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Savu & Rai Jua News - May '05

Tsunami risk assessment

Situated within an earthquake prone region and surrounded by sea, Savu and Rai Jua are exposed to tsunamis on all sides. Savu's coastline stretches 90km and its coastal plains cover an area of approx. 30 sq.km. Thousands of people live near, or work on the coast, such as fishermen, seaweed farmers and salt producers. The most vulnerable communities are the villages of Heb’a, Menia and B’od’ae, where the coastal plains are broadest. The area depicted as light green on the map below could be inundated by a large tsunami, since it lies below the 12.5m contour.

A major tsunami could inundate the coastal plain.

In 1977, a major earthquake, registering 7.9 on the Richter Scale (RS), struck 280km W/SW of Rai Jua, generating an enormous tsunami, which claimed 180 lives on the neighbouring islands of Sumba and Sumbawa. In 1995, an earthquake registering 6.9 RS struck beneath the Savu Sea, midway between the island of Alor and East Timor. The resulting tsunami flooded an area 120m inland and caused the disappearance of 11 people.

Earthquakes in East Nusa Tenggara 1970-2004
Enlarge map in a separate frame
(Flash Player required).

Since 1970, 10 earthquakes with magnitudes greater than or equal to 6.0 RS have struck beneath the Savu Sea. However, the Indian Ocean poses a far greater threat, since major earthquakes are concentrated along the plate boundary, situated 150km to the south of Savu. This is the junction of the colliding Australian and Eurasian Plates. Since 1900, 212 earthquakes with magnitudes greater than or equal to 7.0 RS have occurred along this tectonic subduction zone, which extends from north Sumatra to east of Timor. Eighty five percent of these quakes (183) were located beneath the sea, with forty seven percent of these (86 submarine quakes) generating tsunamis-on average one every 14 months. The proximity of their epicentres to the coast ranges from 0 to 300 km, so the resulting tsunamis typically hit land within 30 minutes of the quake.

Last year's tsunami drew the world's attention to this danger and considerable effort is being made to ensure that, in future, communities are forewarned of an approaching tsunami. The Pacific Ocean has had a tsunami warning system in place since 1965, so the proposed Indian Ocean Tsunami Warning System has a wealth of experience and know-how to draw on. Such a system comprises seismological and oceanic observation networks, feeding to regional analysis and advisory centres, which in turn feed to national tsunami warning centres, linked under cooperative arrangements and coupled to national activities in risk assessment, preparedness and warning dissemination. Governments in the region now recognise the need and fortunately, donors are willing to provide the investment needed to build the system, from the provision of specialised instruments to the training required to operate them.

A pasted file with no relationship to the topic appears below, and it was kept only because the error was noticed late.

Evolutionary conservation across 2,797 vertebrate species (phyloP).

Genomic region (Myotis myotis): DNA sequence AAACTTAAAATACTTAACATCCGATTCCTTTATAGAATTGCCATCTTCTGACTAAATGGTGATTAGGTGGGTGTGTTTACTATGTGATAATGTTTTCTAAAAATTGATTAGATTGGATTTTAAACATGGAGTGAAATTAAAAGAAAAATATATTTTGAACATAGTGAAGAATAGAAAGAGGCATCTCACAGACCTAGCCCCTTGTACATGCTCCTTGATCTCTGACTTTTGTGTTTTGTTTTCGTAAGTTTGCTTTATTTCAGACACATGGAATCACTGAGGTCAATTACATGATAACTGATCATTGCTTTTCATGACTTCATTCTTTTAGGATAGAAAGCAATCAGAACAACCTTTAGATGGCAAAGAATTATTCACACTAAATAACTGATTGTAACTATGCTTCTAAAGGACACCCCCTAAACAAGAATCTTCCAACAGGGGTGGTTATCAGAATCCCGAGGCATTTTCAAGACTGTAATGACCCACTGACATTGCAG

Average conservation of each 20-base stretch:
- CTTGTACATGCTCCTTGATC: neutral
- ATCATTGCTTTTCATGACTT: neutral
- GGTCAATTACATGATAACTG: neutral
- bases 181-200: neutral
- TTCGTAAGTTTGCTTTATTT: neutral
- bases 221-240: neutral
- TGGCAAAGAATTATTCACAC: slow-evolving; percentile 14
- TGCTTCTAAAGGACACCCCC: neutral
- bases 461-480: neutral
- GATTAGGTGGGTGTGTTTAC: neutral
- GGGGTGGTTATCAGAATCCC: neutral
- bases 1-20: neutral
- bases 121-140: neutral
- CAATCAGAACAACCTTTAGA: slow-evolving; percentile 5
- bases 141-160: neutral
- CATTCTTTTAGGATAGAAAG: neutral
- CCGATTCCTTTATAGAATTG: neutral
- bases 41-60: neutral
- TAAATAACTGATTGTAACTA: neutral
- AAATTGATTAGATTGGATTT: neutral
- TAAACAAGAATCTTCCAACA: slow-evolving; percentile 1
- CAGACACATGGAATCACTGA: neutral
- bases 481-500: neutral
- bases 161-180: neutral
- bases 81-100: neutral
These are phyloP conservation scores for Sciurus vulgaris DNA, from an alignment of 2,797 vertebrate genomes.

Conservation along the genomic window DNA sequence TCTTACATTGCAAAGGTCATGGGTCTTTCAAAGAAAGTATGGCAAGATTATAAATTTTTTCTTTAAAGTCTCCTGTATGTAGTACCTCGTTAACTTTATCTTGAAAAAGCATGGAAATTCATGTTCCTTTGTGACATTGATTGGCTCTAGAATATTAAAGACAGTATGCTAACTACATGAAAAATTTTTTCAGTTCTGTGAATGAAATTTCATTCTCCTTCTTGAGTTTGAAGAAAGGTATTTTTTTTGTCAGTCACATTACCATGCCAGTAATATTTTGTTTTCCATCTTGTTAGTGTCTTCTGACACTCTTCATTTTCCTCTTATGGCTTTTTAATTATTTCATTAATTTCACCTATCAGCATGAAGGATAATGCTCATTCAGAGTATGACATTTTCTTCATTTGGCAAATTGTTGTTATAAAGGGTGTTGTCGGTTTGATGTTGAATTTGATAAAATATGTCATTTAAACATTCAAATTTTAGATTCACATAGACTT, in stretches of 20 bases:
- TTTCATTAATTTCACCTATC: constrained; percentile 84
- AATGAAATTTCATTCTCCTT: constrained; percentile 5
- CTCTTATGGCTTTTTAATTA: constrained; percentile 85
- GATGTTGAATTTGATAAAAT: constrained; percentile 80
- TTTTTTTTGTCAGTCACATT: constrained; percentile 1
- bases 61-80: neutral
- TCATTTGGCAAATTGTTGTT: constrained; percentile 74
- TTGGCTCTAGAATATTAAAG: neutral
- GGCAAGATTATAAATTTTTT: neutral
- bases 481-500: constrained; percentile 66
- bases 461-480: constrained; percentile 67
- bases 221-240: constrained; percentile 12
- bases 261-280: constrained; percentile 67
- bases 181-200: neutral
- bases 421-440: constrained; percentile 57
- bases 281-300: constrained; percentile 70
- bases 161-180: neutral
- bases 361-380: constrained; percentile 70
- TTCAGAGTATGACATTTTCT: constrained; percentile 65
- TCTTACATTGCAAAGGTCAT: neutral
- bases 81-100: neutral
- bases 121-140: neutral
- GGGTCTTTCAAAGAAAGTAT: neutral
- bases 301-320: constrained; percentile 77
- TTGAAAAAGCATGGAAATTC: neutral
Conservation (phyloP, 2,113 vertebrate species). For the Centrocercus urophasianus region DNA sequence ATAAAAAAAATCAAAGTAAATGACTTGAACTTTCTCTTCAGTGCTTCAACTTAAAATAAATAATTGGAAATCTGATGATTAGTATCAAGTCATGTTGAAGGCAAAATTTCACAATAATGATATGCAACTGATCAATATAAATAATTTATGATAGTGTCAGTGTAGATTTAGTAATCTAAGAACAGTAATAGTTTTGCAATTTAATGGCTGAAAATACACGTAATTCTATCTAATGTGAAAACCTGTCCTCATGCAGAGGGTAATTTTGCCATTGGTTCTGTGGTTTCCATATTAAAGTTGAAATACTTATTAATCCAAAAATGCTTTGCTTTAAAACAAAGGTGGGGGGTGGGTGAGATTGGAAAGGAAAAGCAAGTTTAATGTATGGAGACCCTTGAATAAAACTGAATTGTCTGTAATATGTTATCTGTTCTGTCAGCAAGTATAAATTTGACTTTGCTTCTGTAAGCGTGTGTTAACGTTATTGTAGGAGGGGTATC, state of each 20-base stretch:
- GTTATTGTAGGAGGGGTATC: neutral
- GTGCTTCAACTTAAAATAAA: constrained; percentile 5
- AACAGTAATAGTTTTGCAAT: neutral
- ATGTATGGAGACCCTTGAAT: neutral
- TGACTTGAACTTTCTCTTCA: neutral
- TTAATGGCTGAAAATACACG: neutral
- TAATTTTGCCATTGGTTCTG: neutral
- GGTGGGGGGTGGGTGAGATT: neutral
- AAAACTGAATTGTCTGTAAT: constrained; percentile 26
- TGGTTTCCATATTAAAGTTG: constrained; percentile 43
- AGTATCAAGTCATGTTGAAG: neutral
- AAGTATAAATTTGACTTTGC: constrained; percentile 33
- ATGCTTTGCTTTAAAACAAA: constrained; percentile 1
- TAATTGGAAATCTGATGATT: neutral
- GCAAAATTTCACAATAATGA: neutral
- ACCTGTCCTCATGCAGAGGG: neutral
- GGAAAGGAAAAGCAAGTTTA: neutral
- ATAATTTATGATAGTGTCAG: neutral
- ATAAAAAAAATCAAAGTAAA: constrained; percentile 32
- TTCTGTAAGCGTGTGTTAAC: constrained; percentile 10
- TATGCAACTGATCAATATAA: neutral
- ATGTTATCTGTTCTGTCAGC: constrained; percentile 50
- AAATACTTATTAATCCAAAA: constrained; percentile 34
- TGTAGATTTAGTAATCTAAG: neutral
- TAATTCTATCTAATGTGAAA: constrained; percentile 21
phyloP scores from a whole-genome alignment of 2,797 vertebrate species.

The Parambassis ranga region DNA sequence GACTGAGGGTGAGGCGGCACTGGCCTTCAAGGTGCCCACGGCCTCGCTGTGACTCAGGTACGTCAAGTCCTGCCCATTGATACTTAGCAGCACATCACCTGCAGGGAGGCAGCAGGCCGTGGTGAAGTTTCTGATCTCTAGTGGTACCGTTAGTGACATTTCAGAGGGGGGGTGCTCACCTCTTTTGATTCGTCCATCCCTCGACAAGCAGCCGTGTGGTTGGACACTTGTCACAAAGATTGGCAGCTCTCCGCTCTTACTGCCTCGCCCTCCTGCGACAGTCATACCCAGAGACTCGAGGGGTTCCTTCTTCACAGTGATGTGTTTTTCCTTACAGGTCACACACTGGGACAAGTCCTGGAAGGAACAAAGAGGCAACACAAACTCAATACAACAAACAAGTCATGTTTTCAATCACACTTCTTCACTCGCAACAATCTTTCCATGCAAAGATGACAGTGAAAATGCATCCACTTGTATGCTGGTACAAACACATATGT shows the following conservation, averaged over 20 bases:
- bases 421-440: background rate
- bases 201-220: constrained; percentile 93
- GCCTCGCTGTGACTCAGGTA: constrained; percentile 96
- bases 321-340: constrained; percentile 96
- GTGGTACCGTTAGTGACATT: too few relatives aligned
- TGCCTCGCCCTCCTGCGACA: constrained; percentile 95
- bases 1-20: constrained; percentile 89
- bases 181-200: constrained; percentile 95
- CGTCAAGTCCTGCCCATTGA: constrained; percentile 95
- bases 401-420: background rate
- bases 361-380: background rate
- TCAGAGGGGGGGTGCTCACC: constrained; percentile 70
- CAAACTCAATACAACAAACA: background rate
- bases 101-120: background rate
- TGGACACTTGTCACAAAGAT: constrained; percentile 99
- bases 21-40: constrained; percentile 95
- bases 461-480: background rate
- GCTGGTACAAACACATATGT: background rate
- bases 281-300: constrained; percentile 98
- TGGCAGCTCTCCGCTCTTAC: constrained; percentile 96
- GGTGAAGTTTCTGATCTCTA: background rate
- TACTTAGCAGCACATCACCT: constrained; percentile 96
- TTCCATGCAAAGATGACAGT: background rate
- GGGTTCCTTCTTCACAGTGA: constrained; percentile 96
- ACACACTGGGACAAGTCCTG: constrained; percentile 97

The implementation of the core warning system is key. However, an early warning system also depends on sustained, grassroots involvement. Communities will need to understand the nature of tsunamis, how they are likely to affect the coastal zone and how best to respond when a warning is issued. So, education and public awareness campaigns are being developed to address this need. These will target key intermediaries, such as public officials, teachers and community leaders, who will engage communities directly, to assess vulnerability, test warning system operation and plan evacuation and response strategies.

Copyright © 2007 Ina Tali/Francesca Von Reinhaart.

© raijua.com

References:

NOAA's National Geophysical Data Center (NGDC)

Pararas-Carayannis, G. (1977)
Indonesian Earthquake and Tsunami of August 19, 1977.
Abstracted article in
Tsunami Newsletter, Vol. X, No. 3. (Sept. 1977). (1.8MB .pdf).
International Tsunami Information Center Report.

Progress and further requirements for the development of a tsunami warning and mitigation system for the Indian Ocean; (240KB .pdf)
Second International Coordination Meeting for the Development of a Tsunami Warning and Mitigation System for the Indian Ocean, Grand-Baie, Mauritius, 14-16 April 2005 IOC Information Document No 1213, UNESCO 2005.

U.S. Government (2005)
2005 Complete Guide to the Asian Tsunami Disaster.

U.S. Government (2005)
21st Century Complete Guide to Tsunami Research, plus Coverage of the December 2004 Asian Tsunami Disaster (DVD-ROM).

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